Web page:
PCBs at the levels found in schools in New York City today will not make any childor any teacher acutely ill. There is no need for panic. There is time tomeasure, evaluate and take appropriately focused, intelligent preventiveaction. But there is also no excuse for delay in taking action. The goal is tokeep environmental exposures low to minimize risk.

Ensuring proper ventilation is another important measure that canreduce exposures to PCBs and improve other aspects of indoor air quality issuesin classrooms. Ensuring adequate facilities and time for hand washing —especially before eating — is another important measure that can reduceexposures to PCBs.

Q.
How much exposure would start worrying you?

A.
We are most concerned about exposures to pregnant teachers and otheradult women of childbearing age in the schools because exposures to even lowlevels of toxic chemicals during pregnancy have been shown to have thepotential to cause injury to the developing fetal brain. There are no safethresholds for chemical exposure during pregnancy.

“Fetal brain damage to babies in the womb is the most important humanhealth effect of PCB exposure.”


Q.
I understand that it is difficult to provide certainty about any healthrisks, but is there anything that makes people susceptible to developing adisease because of exposure to PCBs? Is it related to weight? Age? Preschoolstudents versus elementary or high school students?

A.
Unborn children in the mother’s womb are the group within thepopulation at greatest risk of injury for the reasons detailed above. Youngchildren may be at increased risk of exposure to PCBs because ofage-appropriate hand-to-mouth behaviors. The air-level guidelines set by theE.P.A. take these factors into account and are more protective for youngerclasses than older ones.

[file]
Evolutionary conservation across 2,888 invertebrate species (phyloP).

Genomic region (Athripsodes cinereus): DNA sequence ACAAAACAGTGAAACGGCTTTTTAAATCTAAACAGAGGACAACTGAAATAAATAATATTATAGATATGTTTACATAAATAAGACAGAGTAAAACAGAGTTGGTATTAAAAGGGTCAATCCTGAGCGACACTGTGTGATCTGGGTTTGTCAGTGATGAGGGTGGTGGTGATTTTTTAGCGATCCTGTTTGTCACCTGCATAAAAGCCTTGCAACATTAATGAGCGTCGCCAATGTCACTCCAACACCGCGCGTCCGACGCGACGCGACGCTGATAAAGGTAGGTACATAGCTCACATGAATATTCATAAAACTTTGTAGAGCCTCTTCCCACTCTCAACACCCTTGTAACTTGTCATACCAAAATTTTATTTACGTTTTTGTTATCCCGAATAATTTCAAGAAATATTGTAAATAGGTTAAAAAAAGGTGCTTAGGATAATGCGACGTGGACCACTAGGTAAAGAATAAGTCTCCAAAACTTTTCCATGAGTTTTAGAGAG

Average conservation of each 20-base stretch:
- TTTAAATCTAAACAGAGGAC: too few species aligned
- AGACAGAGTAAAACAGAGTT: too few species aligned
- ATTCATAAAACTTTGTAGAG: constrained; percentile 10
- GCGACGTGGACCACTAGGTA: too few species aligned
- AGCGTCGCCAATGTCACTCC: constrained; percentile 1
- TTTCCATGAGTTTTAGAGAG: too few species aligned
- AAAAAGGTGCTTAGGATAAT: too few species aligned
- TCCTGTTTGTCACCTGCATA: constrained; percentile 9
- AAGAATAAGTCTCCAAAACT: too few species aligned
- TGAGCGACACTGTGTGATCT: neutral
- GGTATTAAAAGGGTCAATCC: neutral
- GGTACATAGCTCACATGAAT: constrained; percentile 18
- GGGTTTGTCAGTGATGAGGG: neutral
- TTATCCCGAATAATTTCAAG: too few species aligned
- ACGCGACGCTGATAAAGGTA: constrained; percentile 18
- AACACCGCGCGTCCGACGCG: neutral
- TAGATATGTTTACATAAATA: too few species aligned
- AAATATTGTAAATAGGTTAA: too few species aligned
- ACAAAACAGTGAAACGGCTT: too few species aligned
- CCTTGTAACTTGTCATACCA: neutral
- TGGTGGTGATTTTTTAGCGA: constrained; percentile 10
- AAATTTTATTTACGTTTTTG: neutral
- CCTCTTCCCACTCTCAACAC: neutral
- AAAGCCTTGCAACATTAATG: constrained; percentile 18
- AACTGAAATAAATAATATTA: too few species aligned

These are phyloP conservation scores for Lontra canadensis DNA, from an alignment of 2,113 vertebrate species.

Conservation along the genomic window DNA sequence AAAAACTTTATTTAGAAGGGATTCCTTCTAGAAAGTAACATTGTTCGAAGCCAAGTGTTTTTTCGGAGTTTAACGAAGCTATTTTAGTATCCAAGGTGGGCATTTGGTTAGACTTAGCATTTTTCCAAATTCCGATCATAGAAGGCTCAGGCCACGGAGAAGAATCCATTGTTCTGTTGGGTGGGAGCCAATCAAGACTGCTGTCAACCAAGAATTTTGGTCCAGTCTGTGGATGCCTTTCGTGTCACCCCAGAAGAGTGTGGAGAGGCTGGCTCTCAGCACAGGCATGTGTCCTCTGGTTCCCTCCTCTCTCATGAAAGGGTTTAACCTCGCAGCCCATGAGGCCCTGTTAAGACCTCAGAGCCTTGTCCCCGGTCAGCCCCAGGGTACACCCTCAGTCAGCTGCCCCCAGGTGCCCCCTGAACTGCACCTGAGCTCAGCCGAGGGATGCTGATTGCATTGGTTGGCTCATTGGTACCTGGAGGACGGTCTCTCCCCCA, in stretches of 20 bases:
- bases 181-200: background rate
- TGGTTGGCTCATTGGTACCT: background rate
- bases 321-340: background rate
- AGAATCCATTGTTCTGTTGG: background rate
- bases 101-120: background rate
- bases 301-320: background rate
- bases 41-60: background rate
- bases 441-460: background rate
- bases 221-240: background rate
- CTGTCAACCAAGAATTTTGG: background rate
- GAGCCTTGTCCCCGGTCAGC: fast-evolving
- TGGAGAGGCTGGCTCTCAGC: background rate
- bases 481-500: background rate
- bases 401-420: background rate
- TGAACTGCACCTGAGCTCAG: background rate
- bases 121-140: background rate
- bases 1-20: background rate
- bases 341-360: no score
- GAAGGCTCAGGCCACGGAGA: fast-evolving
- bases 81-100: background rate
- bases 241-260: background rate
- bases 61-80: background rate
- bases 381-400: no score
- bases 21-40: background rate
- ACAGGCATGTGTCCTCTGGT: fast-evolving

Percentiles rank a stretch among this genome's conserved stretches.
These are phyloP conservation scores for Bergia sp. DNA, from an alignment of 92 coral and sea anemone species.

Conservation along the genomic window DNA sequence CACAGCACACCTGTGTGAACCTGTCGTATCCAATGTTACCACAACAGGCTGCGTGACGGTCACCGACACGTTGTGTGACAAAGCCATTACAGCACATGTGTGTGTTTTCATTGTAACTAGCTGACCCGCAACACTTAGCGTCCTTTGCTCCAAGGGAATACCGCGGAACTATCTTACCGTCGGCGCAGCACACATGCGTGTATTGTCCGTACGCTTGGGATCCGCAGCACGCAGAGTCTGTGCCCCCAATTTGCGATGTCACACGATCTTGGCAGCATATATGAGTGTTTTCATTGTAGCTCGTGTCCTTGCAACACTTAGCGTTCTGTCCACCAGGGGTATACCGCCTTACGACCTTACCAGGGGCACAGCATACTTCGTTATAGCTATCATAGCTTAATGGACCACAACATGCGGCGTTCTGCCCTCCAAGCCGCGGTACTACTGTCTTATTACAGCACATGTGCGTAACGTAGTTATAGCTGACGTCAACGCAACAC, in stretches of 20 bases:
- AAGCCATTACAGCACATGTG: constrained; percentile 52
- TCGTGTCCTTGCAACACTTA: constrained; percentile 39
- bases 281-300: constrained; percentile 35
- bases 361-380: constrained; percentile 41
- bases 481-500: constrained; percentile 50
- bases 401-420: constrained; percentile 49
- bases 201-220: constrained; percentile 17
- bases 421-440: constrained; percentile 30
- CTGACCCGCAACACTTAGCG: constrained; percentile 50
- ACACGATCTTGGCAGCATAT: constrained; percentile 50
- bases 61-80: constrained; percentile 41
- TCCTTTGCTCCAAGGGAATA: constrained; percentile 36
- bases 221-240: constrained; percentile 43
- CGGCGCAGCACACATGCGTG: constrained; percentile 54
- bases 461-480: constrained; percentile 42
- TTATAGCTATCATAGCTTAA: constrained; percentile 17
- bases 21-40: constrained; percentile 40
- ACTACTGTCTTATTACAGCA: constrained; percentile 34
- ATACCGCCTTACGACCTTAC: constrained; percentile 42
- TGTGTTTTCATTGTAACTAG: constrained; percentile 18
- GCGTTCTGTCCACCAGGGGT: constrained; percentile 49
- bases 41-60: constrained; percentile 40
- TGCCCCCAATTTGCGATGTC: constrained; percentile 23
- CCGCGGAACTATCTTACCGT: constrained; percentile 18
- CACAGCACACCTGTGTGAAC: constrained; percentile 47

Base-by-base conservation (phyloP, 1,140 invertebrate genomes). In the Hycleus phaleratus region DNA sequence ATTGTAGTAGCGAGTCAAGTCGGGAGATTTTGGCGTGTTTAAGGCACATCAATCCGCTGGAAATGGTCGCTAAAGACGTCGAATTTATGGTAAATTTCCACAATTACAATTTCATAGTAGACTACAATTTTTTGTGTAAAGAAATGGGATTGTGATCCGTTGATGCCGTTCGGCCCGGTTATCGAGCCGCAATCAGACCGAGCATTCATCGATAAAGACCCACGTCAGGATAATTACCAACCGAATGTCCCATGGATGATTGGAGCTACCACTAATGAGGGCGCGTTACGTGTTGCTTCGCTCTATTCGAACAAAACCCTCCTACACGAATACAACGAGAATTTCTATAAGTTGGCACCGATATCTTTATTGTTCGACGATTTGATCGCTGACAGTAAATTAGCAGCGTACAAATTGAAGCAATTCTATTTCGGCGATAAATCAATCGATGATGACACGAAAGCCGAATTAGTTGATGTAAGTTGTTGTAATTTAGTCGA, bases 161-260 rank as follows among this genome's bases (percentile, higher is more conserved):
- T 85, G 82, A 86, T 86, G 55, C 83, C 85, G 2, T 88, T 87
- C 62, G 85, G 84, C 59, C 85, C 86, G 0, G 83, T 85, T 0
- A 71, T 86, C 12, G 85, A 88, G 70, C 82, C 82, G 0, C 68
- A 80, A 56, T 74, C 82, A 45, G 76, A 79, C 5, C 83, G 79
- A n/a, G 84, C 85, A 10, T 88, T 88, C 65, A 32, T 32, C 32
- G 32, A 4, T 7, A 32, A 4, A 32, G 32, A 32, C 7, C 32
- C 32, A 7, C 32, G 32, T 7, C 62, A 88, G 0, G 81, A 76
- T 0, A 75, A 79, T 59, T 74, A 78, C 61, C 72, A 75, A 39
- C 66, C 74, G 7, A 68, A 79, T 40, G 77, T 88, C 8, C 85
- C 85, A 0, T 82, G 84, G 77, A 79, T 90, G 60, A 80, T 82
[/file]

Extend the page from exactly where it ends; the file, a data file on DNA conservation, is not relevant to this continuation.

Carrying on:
Q.
What can parents do to protect their children?

A.
To avoid exposure, parents can familiarize themselves with sources androutes by which PCBs enter the human body. Diet is the most important of theseexposure sources, and therefore it is especially important to avoid eatingcontaminated fish. Parents can check local fish advisories and followguidelines on recommended fish intake. This is especially important forpregnant women and young children.

Parents can also learn what products contain PCBs. If they findPCB-containing products in their homes like old electrical equipment, theyshould properly dispose of it and clean up spills or leaks immediately. Whenthey are in doubt about how to dispose of such equipment, they should contactthe city’s Department of Health or the E.P.A.

Parents can advocate for regular inspections and proper maintenance of
existing fluorescent light fixtures in schools. Prompt cleanup of PCB spillsand replacement of faulty equipment when possible will minimize children’sexposures to PCB containing materials. This type of work should be done whenchildren are not present in the building.

On a national level, advocating for reforms is key to this issue. Wecannot continue, as we have for too long in the past, to allow chemicals to beplaced in the environment only to wonder decades later whether there is apotential for harm to human health, especially for vulnerable populationsincluding pregnant women and young children. Remember, PCBs are just one ofmany potentiallyconcerning chemicals used widely.

Q.
Some parents in Staten Island kepttheir children at home until the city replaced the light fixtures. Was thissensible or an overreaction, from your point of view?

“We cannot continue, as we have for too long in the past, to allowchemicals to be placed in the environment only to wonder decades later whetherthere is a potential for harm to human health.”
A.
It’s often very difficult for parents to know what to do as thesesituations unfold. The take-home message for parents is that in conducting apilot study, New York Cityis one of the first school districts in the country to address PCBs in theclassroom.

PCBs at the levels found in schools in New York City today will not make any childor any teacher acutely ill. In fact, compared with air levels reported in someother studies, air levels reported in NYC schools have been quite low.Therefore, in this particular instance we would say certainly send your child toschool. The benefits of going to school far outweigh any risk from PCBs in theschool environment.